When the school board reached a severance agreement with Deasy in October, it issued a statement that board members do “not believe that the superintendent engaged in any ethical violations or unlawful acts” in regard to the emails. That statement was completely inappropriate considering that Bramlett’s investigation into the emails was still underway—as it is now. The board has no authority to direct the inspector general’s investigations—but it can hire and fire the person heading the staff office, and controls his office’s budget. (In fact, just a week or so before the board made its statement, Bramlett’s office pleaded for more funding, according to a KPCC report.) The statement could be seen as pressuring the inspector general not to find wrongdoing; in any case, board members are in no position to prejudge the matter.


For that matter, none of us are in that position. The emails could be perfectly legal and appropriate—or not. It’s unknown whether even a federal grand jury will be able to ferret out the full picture, since many earlier emails were apparently deleted and aren’t available. And if it uncovers ethical rather than legal problems, the public might never know; the grand jury is looking for evidence of crime. Federal crime at that. This might not be the best mechanism for examining the iPad purchase. But the investigation at least ensures that an independent authority is examining the matter, unimpeded by internal politics or pressures.


Yes, the public has a right to know and a right to expect that public officials will act in the best interests of students. As for the huge purchases for technology, we in New York have learned that even the sharpest and most ethical city officials have trouble monitoring the technology purchases. The largest financial scandal in the city’s history occurred recently, when a company called Citytime won an IT contract for $63 million in 1998 which ballooned into a $600 million payout; the principals went to jail. The school system’s ARIS project, launched in 2007, was supposed to aggregate data on the city’s 1.1 million students; it was recently dumped because so few teachers or parents used it, at a loss of $95 million. There were other instances where consultants bilked the city, in large part because no one supervised what they were doing.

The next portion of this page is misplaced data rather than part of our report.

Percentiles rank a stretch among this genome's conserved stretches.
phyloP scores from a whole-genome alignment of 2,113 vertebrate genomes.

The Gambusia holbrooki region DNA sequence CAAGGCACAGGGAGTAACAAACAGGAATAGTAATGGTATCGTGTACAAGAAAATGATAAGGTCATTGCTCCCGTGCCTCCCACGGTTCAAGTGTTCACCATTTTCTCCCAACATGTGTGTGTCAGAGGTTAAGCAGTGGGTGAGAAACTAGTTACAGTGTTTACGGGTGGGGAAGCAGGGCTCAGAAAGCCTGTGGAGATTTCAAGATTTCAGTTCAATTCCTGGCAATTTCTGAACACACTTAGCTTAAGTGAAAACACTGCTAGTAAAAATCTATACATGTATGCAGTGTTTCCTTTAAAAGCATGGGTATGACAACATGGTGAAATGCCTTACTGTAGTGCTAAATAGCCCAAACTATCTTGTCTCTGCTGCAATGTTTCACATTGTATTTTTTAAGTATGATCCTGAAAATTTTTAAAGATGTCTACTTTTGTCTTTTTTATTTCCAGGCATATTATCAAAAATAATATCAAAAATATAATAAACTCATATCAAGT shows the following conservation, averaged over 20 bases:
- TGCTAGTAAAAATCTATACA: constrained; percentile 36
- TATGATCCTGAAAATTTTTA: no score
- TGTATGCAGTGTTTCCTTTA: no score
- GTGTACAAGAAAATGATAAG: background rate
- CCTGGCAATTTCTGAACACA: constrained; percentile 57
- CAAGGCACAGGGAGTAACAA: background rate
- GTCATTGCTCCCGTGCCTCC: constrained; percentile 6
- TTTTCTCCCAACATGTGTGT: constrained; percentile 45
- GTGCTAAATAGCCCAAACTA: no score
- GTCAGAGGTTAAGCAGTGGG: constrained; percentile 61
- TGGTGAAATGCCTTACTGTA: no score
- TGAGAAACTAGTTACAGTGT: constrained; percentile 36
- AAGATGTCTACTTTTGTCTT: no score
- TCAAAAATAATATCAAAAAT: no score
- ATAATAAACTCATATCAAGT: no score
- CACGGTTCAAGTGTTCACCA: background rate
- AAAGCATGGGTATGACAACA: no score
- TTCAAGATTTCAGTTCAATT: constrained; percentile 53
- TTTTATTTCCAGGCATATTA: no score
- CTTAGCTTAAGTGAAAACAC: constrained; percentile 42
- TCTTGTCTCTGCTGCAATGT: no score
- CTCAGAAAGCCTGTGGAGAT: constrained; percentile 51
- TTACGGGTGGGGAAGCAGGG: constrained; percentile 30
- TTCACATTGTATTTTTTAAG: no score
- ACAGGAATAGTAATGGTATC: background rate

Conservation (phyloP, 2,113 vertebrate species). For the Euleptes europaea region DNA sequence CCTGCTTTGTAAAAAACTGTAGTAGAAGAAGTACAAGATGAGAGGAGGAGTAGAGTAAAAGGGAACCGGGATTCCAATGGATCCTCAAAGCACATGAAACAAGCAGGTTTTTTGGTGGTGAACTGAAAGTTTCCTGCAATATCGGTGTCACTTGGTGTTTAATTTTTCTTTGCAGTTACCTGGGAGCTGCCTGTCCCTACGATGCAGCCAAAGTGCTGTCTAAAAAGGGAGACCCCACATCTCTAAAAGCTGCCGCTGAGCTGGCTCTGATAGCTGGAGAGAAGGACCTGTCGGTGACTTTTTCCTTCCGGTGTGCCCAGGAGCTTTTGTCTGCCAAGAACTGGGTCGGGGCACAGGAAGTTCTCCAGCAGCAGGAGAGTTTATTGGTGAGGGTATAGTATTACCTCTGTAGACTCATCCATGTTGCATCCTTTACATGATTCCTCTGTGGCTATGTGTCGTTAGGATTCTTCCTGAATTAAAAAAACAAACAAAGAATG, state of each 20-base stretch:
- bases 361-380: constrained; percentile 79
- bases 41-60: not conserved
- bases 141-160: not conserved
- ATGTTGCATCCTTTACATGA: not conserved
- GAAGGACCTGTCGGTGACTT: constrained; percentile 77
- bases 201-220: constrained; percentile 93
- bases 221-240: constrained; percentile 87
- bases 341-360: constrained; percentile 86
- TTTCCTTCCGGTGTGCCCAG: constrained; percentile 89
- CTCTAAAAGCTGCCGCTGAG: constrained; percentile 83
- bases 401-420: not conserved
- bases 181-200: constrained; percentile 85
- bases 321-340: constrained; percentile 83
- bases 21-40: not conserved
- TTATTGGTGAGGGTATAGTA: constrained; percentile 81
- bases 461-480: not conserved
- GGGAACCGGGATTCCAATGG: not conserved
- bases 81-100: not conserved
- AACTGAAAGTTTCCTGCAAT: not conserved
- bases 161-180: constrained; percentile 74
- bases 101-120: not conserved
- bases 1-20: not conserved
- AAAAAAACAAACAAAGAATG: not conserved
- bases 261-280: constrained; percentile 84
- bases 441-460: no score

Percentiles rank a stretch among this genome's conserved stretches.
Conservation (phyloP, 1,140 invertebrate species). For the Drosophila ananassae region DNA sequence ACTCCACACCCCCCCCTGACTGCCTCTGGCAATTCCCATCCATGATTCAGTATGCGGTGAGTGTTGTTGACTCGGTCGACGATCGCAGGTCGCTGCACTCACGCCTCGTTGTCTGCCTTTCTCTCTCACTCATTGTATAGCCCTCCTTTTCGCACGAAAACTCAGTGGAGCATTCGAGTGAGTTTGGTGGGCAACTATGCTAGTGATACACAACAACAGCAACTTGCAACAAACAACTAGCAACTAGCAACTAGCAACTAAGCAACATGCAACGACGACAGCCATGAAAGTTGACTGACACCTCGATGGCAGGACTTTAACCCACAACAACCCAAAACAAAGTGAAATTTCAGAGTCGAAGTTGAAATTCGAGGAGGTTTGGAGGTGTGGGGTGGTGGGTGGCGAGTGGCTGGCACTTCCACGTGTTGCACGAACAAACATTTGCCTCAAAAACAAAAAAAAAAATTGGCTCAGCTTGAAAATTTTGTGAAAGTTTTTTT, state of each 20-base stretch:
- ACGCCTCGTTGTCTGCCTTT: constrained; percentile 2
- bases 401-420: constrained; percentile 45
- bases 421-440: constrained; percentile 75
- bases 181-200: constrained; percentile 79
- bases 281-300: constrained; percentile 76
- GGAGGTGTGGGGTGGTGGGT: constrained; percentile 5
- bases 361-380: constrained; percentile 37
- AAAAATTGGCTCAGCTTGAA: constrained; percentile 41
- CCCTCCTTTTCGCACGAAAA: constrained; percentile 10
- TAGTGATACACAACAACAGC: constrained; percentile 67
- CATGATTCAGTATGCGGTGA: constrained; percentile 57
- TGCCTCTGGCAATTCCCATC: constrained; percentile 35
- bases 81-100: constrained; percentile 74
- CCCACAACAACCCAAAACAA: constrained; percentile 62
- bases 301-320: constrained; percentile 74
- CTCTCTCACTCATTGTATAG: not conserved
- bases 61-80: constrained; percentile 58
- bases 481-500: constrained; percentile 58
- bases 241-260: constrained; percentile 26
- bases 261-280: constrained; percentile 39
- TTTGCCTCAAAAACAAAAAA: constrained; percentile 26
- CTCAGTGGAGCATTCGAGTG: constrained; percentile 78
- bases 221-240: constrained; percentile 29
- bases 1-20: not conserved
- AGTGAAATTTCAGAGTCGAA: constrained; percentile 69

Is there a moral to the story? Choose your own. Mine is that these multimillion dollar technology purchases must be carefully monitored, from beginning to end, to be sure that the public interest is protected and served. The problem is that many school districts lack the expertise to know whether they are getting what they paid for, or getting a pig in a poke. When even New York City and Los Angeles can be misled, think how much easier it will be to pick the pockets of mid-size and smaller districts.

Former Mayor Rudy Guiliani has a unique theory about why Eric Garner died. It was not because a police officer choked him until he died. No, it was because the teachers’ union blocked charters, vouchers, and merit pay. I am not sure whether he wanted Mr. Garner to go to a charter school or the police officer. Maybe both. If there is an edge, he went over it.

His remarks reminded me of the incident during his term in office when police brutalized a man named Abner Louima, and one of them allegedly said, “It’s Guiliani-time.”

In contrast to the Bloomberg administration, which believed in closing schools with low test scores, the de Blasio administration is launching a “community schools” model, in which schools are paired with community organizations to help them improve. Here is a press release from the New York City Department of Education, a welcome departure from the past, when almost every school lived under threat of closure:



Each school to adopt transformative educational approach to address whole needs of children and provide targeted services such as vision care, mentoring, arts and sports education, social workers and other mental health services, youth leadership programming, and academic enrichment to help students catch-up or leap ahead

NEW YORK—Schools Chancellor Carmen Fariña and Deputy Mayor Richard Buery today announced the first 45 Community Schools launched under the de Blasio administration have been matched with 25 local community-based organizations and approved to provide a slate of new services to help students develop and learn.